A Broken System: Limited Access to Affordable Health Care for Students

This article attempts to broadly evaluate healthcare providers across the ACT, but does not claim to include all possible options. 

Navigating health care systems as a young person can be difficult, especially for those who have moved to Canberra from inter-state. Recently, the fate of ANU’s health clinic has sparked concerns on the accessibility of affordable healthcare for students.

University students, both domestic and international face issues when navigating an unapproachable health system. Financial stress, a lack of public transport and accessibility lead to a lack of student willingness to seek professional help. Furthermore, universities bring a vast number of first-year students whom have never accessed healthcare in the ACT and struggle to establish a rapport with a new doctor. The implications of this can be seen when students attempt to access a mental healthcare plan, or seek assistance through Government funded programs. 

In June, the University sent an email to students informing them that the National Health Co-Op (NHC), who ran the ANU’s health clinic, has gone into administration, but will continue to run ‘business as usual.’ On October 5, the ANU announced that it will take over operations of the health clinic from the 23rd of October, and is “working towards a smooth transition for clinic staff and patients, and the uninterrupted provision of health care”. A University representative has clarified that ANU’s “counselling services have not been affected by NHC’s circumstances; students can still access these services.” Students have welcomed the news, expressing their concerns that were the NHC to close, they would lose one of their most accessible clinics to seek healthcare. 

Nevertheless, the question of affordable healthcare in Canberra more broadly remains an issue. Off-campus, free health care options are limited, particularly in the inner-north of Canberra. Additionally, access to bulk-billing varies at some clinics depending on whether a patient has a Centrelink health care card or not. Without bulk billing, standard consultations generally cost $90, with a Medicare rebate of close to $40. Longer appointments (over 20 minutes) will generally cost around $150-$160, with a Medicare rebate of around $80.

Across Canberra, the ACT Government Walk-In Centres offer free healthcare to all patients, no booking necessary, from 7:30am to 10pm, seven days a week. These centres, located in Dickson, Belconnen, Gungahlin, Weston Creek, and Tuggeranong are staffed with nurses and nurse-practitioners and should not be accessed for life-threatening injuries or illnesses. 

Within central Canberra, a handful of general practitioners offer bulk billing. In the inner north, this includes the entire National Health Co-op at the ANU and four doctors at Hobart Place GP, though not the entire practice. The Winnunga Nimmityjah Aboriginal Health and Community Services in Narrabundah provides free healthcare across physical (including dental), social and emotional health for Aboriginal and/or Torres Strait Islander patients. The Narrabundah Family Medical Practice mostly charges private fees for patients, with some exceptions for longer-term patients with a concession card.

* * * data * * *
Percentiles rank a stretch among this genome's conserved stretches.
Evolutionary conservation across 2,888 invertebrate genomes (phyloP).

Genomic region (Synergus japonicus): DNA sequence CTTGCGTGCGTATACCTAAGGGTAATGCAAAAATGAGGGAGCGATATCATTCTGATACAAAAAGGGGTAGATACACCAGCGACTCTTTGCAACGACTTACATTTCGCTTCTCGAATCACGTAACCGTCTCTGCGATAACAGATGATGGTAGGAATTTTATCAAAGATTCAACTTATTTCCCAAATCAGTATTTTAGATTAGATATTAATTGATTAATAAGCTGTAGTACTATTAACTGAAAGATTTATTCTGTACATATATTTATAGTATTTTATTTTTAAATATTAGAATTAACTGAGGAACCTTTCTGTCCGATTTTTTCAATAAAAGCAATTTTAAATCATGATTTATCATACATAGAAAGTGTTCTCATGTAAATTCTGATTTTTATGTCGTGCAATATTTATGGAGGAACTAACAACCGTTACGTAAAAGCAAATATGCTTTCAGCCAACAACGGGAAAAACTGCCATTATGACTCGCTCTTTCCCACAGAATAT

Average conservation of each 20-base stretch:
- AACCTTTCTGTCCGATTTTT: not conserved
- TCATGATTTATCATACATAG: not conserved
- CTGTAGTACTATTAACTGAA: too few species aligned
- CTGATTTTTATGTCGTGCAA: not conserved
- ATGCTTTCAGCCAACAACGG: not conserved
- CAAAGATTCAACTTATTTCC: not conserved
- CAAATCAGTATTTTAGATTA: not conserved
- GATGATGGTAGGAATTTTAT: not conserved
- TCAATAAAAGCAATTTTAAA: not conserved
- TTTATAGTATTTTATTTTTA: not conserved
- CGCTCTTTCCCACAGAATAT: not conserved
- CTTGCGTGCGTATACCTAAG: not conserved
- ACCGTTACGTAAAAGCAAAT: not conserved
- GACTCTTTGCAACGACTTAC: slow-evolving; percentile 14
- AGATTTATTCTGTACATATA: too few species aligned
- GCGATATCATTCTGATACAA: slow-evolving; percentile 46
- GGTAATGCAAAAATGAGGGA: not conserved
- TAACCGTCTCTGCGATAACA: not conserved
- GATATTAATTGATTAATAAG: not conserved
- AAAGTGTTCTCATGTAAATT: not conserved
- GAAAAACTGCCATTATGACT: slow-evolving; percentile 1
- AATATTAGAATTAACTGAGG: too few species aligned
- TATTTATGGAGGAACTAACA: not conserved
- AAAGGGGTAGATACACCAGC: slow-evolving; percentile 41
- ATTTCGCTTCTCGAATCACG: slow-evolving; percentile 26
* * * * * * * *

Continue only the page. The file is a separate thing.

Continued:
Meanwhile, in the Belconnen region, bulk-billing doctors are more common. The Belconnen Mall Medical Centre and Scullin General Practice offer bulk-billing for all medicare card holders, while some doctors at My Medical Centre Charnwood offer bulk billing. The National Health Co-op clinics at Evatt, Kippax, Higgins, and Macquarie, currently offer bulk billing. Each of these clinics run independently from early October, presumably with bulk-billed services.

Further north, in Gungahlin, there are a few bulk-billing doctors available. Some doctors at Gungahlin Family Practice bulk-bill patients. Alternatively, My GP Gungahlin offers bulk-billing for existing patients; first time patients must pay $85. The Franklin General Practice does not provide bulk billing, but a standard consult costs only $20 with a medicare rebate. 

In southern Canberra, some GPs offer bulk-billed services.The Kambah Medical Centre, Greenway Medical Centre, and Hyperdome Medical Centre all bulk-bill medicare card holders. At the Interchange Health Co-op, bulk-billing is offered to members only, who pay a yearly fee of $120, or $60 for health care card holders. At Phillip Medical and Dental, patients with concession cards are bulk-billed for walk-ins, but not pre-booked appointments. The NHC at Coombs currently bulk-bills patients, but like the previously mentioned NHC clinics is moving to independent management in October. Conder Surgery bulk-bills patients with a health care card. 

Many of these clinics are located in areas that would require transportation, and are not easily accessible for students. The lack of affordable healthcare in the ACT is an issue that remains at the forefront of student concerns. 

This article forms part of a Woroni series focusing on the quality of wellbeing and pastoral care services available to ANU students living on and off campus.

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